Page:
In 1965, University of Florida (UF) football coach Dwayne Douglas noticed that his players were losing a lot of weight during training and games, some up to 18 pounds (8.1 kilograms)! They weren't urinating, despite drinking a lot of water, and players were suffering from heat stroke. Douglas teamed up with Dr. Robert Cade -- a kidney disease specialist at UF -- to talk the problem out. Cade worked with UF's College of Medicine to develop a drink to replenish what these athletes were losing through their sweat: carbohydrates (aka sugar), salt and electrolytes. Electrolytes are a set of minerals that your body needs to maintain healthy fluid levels and regulate its muscle function [source: MedlinePlus].
By the time Cade -- the drink's inventor -- was ready to test his concoction, the Gators (the UF football team) had a new coach: Ray Graves. Cade and his research team formulated a drink that was essentially water with salt and sugar in it. Makes sense, right? Your salt and sugar are depleted, so drinking a salty, sugary drink should help get things back in balance.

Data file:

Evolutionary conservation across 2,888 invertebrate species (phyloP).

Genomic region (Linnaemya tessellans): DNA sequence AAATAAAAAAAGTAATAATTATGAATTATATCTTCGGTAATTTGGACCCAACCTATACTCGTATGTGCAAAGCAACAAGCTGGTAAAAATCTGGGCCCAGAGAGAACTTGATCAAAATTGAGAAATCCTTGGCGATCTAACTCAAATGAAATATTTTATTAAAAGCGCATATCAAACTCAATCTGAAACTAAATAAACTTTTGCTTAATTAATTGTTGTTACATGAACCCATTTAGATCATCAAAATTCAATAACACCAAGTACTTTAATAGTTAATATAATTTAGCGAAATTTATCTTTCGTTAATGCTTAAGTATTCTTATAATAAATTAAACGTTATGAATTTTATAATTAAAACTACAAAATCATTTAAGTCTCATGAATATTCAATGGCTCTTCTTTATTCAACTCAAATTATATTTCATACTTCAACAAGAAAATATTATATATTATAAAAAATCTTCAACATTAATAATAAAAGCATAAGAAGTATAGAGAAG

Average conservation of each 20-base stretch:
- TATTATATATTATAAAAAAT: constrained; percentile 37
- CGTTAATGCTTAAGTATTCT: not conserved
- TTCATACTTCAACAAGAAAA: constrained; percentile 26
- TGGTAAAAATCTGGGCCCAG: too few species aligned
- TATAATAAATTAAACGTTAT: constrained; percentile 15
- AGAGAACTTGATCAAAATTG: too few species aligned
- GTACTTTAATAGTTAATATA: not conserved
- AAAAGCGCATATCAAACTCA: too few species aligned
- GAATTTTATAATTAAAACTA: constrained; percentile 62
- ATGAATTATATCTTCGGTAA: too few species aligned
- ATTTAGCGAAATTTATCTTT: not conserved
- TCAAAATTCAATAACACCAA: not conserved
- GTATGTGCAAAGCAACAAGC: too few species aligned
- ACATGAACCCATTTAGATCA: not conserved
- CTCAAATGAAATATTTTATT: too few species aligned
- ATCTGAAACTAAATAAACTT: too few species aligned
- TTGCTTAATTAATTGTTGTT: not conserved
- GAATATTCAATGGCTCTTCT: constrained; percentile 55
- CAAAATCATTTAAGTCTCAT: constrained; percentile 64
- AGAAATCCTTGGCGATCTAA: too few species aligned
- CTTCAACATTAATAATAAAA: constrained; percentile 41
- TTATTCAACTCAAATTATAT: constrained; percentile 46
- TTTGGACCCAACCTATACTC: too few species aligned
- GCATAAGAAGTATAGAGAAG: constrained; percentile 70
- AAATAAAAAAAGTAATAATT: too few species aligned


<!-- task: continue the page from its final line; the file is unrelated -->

The only problem was that the drink was disgusting, so Cade's wife proposed adding lemon juice to make it a little more palatable. In 1966, the Gators started drinking Gatorade during hot summer practices and not only did the weight loss problem improve, but they also saw a significant drop in the number of players hospitalized for heat exhaustion. Cade also credited the drink with his team's 8-2 record that season [source: Kays].
In the fall of 1967, Stokely-Van Camp Co. became Gatorade's distributor until it was acquired by Quaker Oats in 1983. Pepsi -- which acquired Quaker Oats in 2001 -- now produces and markets Gatorade, but the UF has made more than $100 million from the drink since Cade invented it back in 1965 [sources: Gordon, Kays]. In 2011 alone, Gatorade and its sub-brand G2 made $1.3 billion in sales, and that's just one of a myriad of sports drinks on the market today [source: Edwards]. There's also Powerade (made by Coca-Cola), vitaminwater, Muscle Milk, Propel and Mio Energy.
Even Gatorade has branched out with new varieties over the years, rebranding itself as "G" and adding sub-brands like the low-calorie G2 and Gatorade Recover.